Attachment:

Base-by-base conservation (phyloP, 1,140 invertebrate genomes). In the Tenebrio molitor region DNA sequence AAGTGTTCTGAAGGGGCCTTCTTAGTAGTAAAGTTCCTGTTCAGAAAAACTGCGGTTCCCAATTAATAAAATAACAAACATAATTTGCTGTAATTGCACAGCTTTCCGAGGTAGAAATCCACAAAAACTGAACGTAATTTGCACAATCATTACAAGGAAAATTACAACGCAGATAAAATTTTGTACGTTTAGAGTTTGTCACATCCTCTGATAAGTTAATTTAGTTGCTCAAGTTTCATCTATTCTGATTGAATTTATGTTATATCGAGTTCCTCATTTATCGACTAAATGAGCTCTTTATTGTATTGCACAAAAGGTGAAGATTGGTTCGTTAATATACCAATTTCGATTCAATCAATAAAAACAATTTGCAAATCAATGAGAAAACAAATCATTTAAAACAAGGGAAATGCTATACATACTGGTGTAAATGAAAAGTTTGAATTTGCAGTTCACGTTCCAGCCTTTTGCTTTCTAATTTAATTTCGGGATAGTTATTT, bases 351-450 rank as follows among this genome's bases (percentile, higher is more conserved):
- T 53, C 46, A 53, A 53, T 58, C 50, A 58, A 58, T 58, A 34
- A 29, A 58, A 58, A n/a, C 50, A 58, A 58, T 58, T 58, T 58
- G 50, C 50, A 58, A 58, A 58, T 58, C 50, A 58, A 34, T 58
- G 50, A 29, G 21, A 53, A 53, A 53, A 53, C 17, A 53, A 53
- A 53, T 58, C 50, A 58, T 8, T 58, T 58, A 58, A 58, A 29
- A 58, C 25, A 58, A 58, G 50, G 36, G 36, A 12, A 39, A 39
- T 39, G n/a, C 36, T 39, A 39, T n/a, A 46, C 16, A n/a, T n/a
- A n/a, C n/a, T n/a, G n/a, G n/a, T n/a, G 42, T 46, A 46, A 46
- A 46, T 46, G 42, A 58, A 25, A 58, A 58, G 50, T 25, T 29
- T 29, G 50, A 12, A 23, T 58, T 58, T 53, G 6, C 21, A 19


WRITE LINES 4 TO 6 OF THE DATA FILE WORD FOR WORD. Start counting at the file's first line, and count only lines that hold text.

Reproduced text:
- G 50, C 50, A 58, A 58, A 58, T 58, C 50, A 58, A 34, T 58
- G 50, A 29, G 21, A 53, A 53, A 53, A 53, C 17, A 53, A 53
- A 53, T 58, C 50, A 58, T 8, T 58, T 58, A 58, A 58, A 29